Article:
KICKOFF: Sunday, 4:05 ET
TV: FOX, Dick Stockton, Troy Aikman, Pam Oliver
SERIES: 10th meeting. Dallas leads the series 6-3. Dallas's come-from-behind
win at Seattle last season marked the first time in club history that a
Dallas team scored two touchdowns in the final two minutes of regulation to
win a game. Two of the nine series contests have been decided by a touchdown
or less, while six of the games have been decided by two touchdowns or more.
Dallas holds a 3-1 record when playing in Seattle, including 1-0 at Qwest
Field. This will be the third meeting between the two clubs since the
Seahawks returned to the NFC in 2002, after the two clubs met three times in
15 years between 1987-2001.
2005 RANKINGS: Cowboys: offense 6th (16th rush, 6th pass); defense 7th (8th
rush, 14th pass). Seahawks: offense 1st (2nd rush, 9th pass); defense 13th
(12th rush, 16th pass)
PREDICTION: Cowboys 34-30
KEYS TO THE GAME: Dallas already was forced to often provide extra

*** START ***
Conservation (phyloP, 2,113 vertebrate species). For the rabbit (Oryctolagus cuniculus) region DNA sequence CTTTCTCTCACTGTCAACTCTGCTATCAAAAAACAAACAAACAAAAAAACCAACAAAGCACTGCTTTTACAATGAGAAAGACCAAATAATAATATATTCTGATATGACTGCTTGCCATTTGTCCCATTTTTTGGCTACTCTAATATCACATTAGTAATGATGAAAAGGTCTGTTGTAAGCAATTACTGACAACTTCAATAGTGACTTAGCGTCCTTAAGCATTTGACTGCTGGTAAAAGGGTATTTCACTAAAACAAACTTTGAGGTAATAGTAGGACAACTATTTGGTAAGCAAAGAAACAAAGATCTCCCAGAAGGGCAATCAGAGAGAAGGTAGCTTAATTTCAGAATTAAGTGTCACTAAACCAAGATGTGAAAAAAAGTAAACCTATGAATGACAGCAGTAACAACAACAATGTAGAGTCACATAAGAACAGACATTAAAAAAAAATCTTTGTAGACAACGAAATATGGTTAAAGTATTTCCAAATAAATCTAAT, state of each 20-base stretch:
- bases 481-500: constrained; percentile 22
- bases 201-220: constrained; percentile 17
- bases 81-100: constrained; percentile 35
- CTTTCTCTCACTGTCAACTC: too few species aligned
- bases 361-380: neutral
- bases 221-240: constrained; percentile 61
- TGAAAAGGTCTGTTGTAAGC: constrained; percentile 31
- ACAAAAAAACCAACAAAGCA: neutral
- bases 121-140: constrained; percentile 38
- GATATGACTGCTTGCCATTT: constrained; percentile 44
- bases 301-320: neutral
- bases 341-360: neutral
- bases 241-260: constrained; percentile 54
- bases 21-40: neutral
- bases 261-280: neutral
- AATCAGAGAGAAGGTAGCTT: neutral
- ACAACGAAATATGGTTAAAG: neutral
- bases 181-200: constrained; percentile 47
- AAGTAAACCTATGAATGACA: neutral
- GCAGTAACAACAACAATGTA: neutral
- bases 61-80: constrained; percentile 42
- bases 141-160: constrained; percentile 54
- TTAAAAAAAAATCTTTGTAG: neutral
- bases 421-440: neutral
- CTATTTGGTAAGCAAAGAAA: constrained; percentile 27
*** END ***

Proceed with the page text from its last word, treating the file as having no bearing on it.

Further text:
pass-blocking help for rookie RT Rob Petitti, and now Torrin Tucker, who
lost his starting job to Petitti, takes over for injured LT Flozell Adams.
Seattle doesn't have great pass-rushers, but the Cowboys will still look to
control the game on the ground -- with or without ailing RB Julius Jones. If
they can do that, then QB Drew Bledsoe can take shots at a Seattle secondary
minus injured FS Ken Hamlin. Dallas leads the league with a 46.6 third-down
conversion rate, and keeping the ball away from Seattle's No. 1-ranked
offense is paramount. Seahawks RB Shaun Alexander needs to keep running the
ball well to protect QB Matt Hasselbeck from the Cowboys' various looks out
of their 3-4 front. Rookie LB DeMarcus Ware had a sack, an interception and